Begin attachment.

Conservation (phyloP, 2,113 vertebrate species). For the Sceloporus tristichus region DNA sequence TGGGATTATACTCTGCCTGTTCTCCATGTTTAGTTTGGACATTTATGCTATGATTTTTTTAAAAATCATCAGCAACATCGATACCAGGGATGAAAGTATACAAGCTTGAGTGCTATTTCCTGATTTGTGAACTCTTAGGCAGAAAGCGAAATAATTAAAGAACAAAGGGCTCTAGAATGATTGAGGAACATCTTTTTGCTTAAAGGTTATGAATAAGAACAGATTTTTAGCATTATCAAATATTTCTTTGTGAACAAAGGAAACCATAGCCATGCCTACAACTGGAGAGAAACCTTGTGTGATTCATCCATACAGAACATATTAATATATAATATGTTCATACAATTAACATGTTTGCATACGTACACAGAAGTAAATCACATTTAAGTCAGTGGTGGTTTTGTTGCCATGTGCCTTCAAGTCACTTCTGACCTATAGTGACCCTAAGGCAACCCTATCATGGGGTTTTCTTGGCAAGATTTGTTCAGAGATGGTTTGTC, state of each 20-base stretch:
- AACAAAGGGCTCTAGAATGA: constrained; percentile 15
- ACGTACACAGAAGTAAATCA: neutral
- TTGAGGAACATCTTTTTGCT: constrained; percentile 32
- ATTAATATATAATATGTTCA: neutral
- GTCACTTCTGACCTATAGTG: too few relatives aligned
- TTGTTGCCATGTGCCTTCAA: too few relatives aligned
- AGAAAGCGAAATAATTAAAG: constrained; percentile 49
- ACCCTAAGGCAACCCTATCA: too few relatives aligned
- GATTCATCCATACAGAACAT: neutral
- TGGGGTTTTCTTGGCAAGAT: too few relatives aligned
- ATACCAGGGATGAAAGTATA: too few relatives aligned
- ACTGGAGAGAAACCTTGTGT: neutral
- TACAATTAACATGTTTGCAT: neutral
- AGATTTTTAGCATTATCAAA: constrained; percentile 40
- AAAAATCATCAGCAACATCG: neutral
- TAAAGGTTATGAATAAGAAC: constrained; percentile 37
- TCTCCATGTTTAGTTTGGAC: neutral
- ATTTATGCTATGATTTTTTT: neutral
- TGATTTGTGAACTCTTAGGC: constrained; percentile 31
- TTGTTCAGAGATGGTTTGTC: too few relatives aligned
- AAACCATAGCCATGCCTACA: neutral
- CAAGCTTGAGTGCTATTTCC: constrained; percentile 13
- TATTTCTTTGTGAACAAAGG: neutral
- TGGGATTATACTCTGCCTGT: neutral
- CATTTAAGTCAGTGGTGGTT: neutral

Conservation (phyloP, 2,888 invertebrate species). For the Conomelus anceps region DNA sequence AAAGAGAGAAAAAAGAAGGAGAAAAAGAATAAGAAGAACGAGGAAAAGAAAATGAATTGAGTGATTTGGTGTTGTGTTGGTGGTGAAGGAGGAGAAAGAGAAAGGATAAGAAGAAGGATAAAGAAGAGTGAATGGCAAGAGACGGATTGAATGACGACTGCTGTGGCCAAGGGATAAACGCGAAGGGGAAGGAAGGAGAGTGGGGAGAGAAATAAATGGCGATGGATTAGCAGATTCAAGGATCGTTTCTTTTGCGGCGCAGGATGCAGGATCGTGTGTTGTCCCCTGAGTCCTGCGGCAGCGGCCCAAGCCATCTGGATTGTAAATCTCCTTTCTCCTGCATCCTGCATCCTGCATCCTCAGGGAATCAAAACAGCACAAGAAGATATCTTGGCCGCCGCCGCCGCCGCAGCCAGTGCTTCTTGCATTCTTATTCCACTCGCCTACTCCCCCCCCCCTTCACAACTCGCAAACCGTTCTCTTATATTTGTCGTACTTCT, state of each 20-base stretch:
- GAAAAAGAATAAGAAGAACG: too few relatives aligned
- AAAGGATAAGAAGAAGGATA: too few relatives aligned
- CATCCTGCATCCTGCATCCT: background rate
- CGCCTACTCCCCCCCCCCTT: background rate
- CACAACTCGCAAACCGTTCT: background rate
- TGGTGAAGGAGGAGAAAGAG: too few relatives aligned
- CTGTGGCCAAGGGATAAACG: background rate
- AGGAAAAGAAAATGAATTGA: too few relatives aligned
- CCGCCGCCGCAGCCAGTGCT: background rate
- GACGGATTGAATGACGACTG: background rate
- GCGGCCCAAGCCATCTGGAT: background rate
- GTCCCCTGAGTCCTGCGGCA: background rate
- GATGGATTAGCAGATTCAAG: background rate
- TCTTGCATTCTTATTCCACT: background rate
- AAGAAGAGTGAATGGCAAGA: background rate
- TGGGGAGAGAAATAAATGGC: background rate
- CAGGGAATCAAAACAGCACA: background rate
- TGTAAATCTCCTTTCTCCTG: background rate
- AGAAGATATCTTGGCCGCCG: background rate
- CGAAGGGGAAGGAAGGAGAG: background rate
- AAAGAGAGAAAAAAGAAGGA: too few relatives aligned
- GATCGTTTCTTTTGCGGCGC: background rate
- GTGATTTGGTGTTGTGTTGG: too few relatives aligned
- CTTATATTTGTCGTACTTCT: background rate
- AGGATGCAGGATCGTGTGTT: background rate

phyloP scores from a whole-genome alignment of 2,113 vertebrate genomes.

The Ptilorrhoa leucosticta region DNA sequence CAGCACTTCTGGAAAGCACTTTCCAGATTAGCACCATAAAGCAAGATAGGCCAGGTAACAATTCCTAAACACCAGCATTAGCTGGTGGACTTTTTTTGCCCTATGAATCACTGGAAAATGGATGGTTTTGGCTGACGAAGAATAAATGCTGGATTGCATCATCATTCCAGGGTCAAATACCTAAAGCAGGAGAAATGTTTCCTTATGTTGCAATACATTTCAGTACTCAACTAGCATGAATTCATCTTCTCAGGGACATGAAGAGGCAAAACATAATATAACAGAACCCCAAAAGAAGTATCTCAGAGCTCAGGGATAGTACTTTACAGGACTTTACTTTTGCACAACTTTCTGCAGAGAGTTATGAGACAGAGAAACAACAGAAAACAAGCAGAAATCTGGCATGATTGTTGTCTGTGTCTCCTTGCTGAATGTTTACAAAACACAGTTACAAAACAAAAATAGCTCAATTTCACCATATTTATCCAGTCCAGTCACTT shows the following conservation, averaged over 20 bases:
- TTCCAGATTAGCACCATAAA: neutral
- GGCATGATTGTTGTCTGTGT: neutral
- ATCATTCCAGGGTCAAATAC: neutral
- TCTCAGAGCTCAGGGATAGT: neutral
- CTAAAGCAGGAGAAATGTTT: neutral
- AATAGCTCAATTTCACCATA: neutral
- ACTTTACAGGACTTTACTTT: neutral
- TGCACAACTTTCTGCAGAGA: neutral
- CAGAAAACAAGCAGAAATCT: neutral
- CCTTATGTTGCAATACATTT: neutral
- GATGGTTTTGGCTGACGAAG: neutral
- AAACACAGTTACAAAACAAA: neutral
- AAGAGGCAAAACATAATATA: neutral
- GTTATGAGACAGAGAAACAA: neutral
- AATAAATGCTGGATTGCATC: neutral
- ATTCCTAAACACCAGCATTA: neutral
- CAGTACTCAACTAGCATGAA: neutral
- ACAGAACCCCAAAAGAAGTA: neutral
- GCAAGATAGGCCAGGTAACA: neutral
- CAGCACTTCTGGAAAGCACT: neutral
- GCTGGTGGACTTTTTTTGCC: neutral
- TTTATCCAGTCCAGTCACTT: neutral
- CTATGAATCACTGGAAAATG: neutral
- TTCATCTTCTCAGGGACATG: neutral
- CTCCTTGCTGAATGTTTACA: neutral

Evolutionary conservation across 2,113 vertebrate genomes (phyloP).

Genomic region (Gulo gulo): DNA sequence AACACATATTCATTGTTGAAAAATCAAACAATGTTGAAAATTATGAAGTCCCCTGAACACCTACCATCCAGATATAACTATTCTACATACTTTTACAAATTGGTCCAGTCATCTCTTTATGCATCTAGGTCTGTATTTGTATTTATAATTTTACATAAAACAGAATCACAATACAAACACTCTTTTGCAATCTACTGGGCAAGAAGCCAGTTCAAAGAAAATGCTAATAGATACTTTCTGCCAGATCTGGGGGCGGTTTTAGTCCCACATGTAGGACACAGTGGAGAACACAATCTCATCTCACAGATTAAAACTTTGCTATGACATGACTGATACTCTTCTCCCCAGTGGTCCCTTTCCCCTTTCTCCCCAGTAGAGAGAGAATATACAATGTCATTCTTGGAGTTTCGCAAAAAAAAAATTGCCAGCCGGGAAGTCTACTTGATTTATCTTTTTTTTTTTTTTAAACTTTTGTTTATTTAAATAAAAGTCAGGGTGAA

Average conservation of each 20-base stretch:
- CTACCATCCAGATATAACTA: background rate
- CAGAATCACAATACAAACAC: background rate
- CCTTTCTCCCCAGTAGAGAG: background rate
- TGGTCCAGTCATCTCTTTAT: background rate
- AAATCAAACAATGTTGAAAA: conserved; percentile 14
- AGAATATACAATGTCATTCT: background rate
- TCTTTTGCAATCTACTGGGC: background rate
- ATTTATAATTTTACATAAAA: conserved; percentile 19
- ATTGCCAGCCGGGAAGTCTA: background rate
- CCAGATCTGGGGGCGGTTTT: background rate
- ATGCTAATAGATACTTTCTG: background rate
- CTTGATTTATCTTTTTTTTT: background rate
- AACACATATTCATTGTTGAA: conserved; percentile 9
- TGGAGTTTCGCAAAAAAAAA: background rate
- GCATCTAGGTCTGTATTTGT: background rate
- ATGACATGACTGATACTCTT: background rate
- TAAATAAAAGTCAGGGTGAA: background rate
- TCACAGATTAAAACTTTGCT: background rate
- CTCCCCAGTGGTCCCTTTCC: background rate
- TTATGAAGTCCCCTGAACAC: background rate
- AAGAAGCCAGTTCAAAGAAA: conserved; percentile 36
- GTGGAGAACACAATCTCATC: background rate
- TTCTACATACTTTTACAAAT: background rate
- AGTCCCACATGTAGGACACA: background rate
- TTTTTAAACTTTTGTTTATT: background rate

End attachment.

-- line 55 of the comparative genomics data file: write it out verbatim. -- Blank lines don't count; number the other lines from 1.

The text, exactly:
- TTCCAGATTAGCACCATAAA: neutral